On June 21, the Russian State Duma voted to ban gender-affirming care for all transgender people. The ban applies to any “medical interventions aimed at changing the sex of a person” and prohibits transgender people from changing their name and gender marker on official documents. 

The ban on legal and medical gender transition marks the latest escalation in Russia’s crackdown on LGBTQ+ rights. In November 2022, Russian President Vladimir Putin signed a law prohibiting any activities that promote “non-traditional sexual relationships,” effectively outlawing any books, films, media and online resources that discuss LGBTQ+ people.

The bill outlawing gender-affirming care must still pass through Russia’s upper house of parliament and be signed by Putin, but in the event of its likely adoption, it will prevent transgender people from accessing life-saving treatments, ranging from psychological care to hormone therapy to voluntary surgeries. 

According to Egor Burtsev, a clinical psychologist who has worked with transgender and LGBTQ+ patients in Russia for over 10 years, the abolition of gender-affirming care amounts to “torture.” 

Burtsev, who left Russia in April 2022 out of concern for his safety and now lives in Lithuania, worries that the new law will precipitate a mental health crisis in Russia’s trans community, amplify the stigma that LGBTQ+ Russians have long faced and trigger violence against transgender people in Russia. To better understand the far-reaching consequences of a ban on gender-affirming care, I spoke with Burtsev on Telegram.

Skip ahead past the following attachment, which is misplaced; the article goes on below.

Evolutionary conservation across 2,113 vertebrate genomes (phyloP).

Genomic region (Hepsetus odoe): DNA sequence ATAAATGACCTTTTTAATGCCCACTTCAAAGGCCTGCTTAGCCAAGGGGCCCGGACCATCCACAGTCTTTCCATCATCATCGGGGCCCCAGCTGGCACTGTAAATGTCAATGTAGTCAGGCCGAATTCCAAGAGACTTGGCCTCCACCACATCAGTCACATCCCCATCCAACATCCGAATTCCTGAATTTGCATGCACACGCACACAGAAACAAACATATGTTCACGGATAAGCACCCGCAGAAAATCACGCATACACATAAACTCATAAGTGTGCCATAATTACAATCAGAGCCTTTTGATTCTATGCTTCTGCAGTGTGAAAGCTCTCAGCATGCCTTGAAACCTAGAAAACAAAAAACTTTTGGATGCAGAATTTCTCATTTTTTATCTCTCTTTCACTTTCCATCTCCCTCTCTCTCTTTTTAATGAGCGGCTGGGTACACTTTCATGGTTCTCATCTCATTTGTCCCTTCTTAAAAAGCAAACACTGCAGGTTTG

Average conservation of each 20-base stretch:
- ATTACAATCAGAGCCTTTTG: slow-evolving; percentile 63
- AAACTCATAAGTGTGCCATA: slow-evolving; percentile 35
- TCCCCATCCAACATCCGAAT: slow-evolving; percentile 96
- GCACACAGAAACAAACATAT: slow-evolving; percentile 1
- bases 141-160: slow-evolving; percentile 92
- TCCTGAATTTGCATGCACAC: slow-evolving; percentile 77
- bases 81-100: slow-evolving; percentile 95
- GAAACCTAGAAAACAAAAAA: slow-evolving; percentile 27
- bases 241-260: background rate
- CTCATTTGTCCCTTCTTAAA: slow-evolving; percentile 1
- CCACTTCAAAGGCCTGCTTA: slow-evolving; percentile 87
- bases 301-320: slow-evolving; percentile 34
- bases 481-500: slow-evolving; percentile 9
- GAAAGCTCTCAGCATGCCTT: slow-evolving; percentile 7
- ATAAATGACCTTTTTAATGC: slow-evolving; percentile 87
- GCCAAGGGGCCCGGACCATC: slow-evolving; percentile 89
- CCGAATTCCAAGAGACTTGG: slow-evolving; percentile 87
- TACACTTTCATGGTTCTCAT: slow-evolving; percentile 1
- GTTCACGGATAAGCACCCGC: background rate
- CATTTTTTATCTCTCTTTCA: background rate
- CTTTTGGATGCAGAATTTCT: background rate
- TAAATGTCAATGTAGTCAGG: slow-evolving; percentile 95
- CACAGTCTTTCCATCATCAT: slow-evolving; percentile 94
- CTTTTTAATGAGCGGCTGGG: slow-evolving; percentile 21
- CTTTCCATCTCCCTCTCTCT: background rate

This conversation has been edited for length and clarity. 

The Russian parliament has passed a law banning legal and surgical sex changes. What impact will this have on access to medical and psychological care for transgender people? 

What they are proposing is a complete abolition of gender reassignment procedures, surgeries and hormone therapy for transgender people. It is a complete ban. What consequences will this have? Transgender people remain, but the procedures are banned. A transgender person — someone who has been undergoing hormone therapy for 10,15 years, who’s looked completely different for a long time, socialized in a completely different way — is suddenly deprived of the possibility to receive hormone therapy. The body changes, not quickly, but it changes, there are all kinds of reversals, transformations. And the relationship with one’s body, for transgender people, is quite complicated. What we will see is the highest risk of depression, the highest risk of self-harm, the highest risk of suicide.

All possible channels of any kind of medical care will be cut off. Transgender people are not going anywhere. They can’t change how they feel, what their gender identity is, because the authorities ordered it. They’re being thrown overboard. And I would equate this to torture: depriving transgender people of medical care, hormone therapy and any psychological help that might have been available before.

Trans people have been left completely without help and in a terrible position of fear, humiliation, discrimination, stigma.